This paper uses a recent survey of welfare leavers in Toronto to examine Workfare, a uniquely American initiative introduced into Canada, with its different welfare state history and traditions. When classic American workfare was imported by an enthusiastic government in Ontario, its application led to employment outcomes remarkably similar to those in the US (reduced caseloads, insecure and contingent employment, high recidivism). Yet, Canada’s earlier commitment to community and collective responsibility have not been entirely subsumed below the overarching
American umbrella. Welfare programs in Canada—specifically, workfare—reflect both the difficulties of maintaining great difference, and also the possibilities of following an alternate path.

FROM SELF-SUFFICIENCY TO PERSONAL AND FAMILY SUSTAINABILITY: A NEW PARADIGM FOR SOCIAL POLICY
Robert Leibson Hawkins
Current social policy that affects welfare recipients focuses on the concept of “self-sufficiency” where leaving welfare for work is the goal. While this approach has reduced welfare rolls, it has not necessarily helped low-income people improve their economic, educational, or social outlook. This paper suggests that the concept of Personal and Family Sustainability (PFS) may be a better way to evaluate and direct social policy. A definition of PFS is developed from the environmental and community development roots of sustainability and four domains for creating PFS indicators are
introduced.

AN EXPLORATORY STUDY OF NEIGHBORHOOD CHOICES AMONG MOVING TO OPPORTUNITY PARTICIPANTS IN BALTIMORE, MARYLAND: THE INFLUENCE OF HOUSING SEARCH ASSISTANCE
James X. Bembry and Donald F. Norris
This study examined the neighborhood choices of 150 families who participated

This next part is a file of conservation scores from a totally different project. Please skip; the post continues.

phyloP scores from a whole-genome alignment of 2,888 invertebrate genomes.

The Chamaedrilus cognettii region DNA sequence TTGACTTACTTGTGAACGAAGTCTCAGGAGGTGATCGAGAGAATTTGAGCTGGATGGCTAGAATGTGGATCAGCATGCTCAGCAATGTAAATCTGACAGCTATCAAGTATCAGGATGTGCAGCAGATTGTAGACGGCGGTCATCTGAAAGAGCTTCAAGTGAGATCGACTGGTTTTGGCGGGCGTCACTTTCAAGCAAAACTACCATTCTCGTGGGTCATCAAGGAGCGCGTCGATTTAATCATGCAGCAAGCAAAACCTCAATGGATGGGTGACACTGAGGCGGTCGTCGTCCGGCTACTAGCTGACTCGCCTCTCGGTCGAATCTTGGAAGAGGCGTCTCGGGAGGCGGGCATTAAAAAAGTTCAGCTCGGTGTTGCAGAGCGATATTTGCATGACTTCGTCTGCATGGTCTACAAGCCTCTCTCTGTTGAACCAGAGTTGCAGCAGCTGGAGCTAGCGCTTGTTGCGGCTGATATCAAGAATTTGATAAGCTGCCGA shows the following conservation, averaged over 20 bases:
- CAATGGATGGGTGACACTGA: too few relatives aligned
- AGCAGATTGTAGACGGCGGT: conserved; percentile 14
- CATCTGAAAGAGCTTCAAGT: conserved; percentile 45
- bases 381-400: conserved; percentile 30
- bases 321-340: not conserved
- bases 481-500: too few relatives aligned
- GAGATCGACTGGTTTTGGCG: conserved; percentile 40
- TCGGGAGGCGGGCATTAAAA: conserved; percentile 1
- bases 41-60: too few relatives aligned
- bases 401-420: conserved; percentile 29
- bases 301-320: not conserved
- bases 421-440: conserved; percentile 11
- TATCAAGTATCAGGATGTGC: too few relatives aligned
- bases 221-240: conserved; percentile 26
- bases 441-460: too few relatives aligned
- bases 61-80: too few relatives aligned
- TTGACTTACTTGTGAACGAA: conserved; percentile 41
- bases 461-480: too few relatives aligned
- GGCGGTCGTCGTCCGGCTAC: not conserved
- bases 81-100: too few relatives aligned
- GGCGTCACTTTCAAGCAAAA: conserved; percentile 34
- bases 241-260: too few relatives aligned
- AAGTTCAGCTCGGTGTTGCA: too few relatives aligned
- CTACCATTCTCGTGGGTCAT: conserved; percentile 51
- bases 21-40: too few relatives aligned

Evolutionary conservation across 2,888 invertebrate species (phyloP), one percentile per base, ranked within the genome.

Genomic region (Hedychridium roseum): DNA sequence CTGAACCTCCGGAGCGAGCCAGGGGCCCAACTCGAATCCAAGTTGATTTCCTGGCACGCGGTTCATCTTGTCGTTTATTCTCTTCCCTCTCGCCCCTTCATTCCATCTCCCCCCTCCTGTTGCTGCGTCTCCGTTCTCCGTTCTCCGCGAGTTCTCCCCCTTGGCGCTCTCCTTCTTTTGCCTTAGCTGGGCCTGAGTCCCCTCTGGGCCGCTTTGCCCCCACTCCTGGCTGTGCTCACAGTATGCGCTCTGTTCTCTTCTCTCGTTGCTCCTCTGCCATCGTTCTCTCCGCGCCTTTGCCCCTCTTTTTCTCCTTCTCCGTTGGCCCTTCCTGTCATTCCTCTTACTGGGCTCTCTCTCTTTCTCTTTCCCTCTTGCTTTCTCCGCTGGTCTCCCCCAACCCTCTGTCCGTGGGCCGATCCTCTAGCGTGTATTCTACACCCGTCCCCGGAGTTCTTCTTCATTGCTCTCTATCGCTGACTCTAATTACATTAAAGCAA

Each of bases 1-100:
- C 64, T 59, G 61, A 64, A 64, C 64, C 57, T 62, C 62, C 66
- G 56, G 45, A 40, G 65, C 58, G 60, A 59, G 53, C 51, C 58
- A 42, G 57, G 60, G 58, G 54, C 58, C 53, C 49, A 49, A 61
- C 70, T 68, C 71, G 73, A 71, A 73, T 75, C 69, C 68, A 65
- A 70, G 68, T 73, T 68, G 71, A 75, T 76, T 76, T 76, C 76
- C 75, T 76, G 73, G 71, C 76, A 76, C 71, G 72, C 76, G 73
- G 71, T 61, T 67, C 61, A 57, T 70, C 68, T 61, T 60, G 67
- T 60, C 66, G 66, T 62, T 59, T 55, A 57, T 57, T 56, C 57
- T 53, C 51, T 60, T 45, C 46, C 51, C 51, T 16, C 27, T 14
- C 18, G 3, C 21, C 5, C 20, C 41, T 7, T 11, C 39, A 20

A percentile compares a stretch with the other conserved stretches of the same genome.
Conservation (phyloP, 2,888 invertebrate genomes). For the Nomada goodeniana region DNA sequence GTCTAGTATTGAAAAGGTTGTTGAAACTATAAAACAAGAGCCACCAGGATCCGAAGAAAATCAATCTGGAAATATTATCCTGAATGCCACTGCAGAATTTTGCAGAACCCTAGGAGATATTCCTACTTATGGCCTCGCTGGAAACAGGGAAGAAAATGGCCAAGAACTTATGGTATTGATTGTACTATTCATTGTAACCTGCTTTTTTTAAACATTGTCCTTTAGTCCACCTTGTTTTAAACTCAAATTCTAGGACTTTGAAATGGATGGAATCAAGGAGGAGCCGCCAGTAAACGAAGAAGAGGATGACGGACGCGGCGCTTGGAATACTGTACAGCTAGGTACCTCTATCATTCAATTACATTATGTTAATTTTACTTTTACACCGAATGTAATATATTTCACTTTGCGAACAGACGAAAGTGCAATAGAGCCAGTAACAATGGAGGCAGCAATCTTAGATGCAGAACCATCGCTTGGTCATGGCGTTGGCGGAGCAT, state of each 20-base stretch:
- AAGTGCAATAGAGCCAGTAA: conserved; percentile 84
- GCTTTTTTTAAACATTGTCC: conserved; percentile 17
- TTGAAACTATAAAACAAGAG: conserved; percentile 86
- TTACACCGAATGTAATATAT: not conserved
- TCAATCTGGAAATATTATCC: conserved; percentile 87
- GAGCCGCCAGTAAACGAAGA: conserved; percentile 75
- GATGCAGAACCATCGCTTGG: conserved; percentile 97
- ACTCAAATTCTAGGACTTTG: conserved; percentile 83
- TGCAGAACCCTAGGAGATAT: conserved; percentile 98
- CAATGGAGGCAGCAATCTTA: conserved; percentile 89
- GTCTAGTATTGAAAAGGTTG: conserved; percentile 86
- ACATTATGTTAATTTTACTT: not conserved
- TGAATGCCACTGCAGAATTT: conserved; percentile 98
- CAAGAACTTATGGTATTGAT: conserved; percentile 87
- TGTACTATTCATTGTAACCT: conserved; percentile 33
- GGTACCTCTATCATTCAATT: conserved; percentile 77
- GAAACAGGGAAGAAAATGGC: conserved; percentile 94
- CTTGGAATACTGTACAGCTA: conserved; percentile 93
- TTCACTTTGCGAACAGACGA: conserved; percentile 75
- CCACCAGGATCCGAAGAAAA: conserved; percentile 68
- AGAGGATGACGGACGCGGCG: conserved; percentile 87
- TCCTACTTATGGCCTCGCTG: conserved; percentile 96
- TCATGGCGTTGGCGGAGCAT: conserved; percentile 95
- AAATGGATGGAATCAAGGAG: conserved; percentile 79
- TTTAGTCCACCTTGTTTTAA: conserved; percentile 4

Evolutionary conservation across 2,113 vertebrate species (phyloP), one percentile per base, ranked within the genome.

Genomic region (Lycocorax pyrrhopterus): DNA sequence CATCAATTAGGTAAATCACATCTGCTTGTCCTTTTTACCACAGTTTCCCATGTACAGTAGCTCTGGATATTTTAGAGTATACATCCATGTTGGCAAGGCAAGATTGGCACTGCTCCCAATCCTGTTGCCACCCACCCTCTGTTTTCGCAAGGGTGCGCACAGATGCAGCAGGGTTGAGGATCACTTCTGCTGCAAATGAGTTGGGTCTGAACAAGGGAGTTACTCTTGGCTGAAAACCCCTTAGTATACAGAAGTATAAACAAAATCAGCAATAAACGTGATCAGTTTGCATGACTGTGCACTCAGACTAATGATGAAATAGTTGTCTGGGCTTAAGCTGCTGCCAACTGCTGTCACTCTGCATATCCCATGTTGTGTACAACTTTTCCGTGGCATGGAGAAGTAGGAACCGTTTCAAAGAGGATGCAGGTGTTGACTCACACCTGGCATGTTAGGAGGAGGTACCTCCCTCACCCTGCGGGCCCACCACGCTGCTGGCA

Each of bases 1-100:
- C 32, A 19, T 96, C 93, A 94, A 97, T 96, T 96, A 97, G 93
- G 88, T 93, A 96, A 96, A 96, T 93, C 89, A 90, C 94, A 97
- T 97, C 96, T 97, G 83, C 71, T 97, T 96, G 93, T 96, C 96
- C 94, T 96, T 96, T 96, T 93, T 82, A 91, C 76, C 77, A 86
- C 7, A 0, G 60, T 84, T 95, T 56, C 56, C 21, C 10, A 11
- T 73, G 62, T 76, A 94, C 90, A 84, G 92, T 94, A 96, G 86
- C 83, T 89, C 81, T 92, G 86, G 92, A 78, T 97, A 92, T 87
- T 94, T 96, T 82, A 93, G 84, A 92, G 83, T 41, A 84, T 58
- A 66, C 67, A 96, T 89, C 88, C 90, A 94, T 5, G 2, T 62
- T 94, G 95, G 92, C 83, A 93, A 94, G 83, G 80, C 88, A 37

in the Moving To Opportunity Program (MTO) in Baltimore, Maryland. The MTO program, utilizing an experimental design, provided intensive housing search and counseling services to the experimental subjects. This study found that the counseling services were instrumental in altering the subject’s cognitive maps, and they were more likely to move to neighborhoods that were more racially integrated, safer, and, also, had higher levels of satisfaction with their new neighborhood. The authors conclude that the MTO program in Baltimore represents a clear case of public policy that, at least in the short term, worked.

LANGUAGE BARRIERS AND PERCEPTIONS OF BIAS: ETHNIC DIFFERENCES IN IMMIGRANT ENCOUNTERS WITH THE WELFARE SYSTEM
Philip Kretsedemas
This article demonstrates why research on immigrant language barriers should account for local variations in the way these barriers are experienced by different immigrant groups. It makes the argument that variations in language barriers experienced by immigrant groups are often reflective of differences in the local migration histories and socio-economic status of these groups. These themes are illustrated by discussing the findings of a comparative survey of welfare service barriers experienced by Haitian and Hispanic welfare clients in Miami-Dade county. Secondary data on South Florida migration patterns is also used to explain disparities in the bilingual fluency of welfare caseworkers, which had a significant impact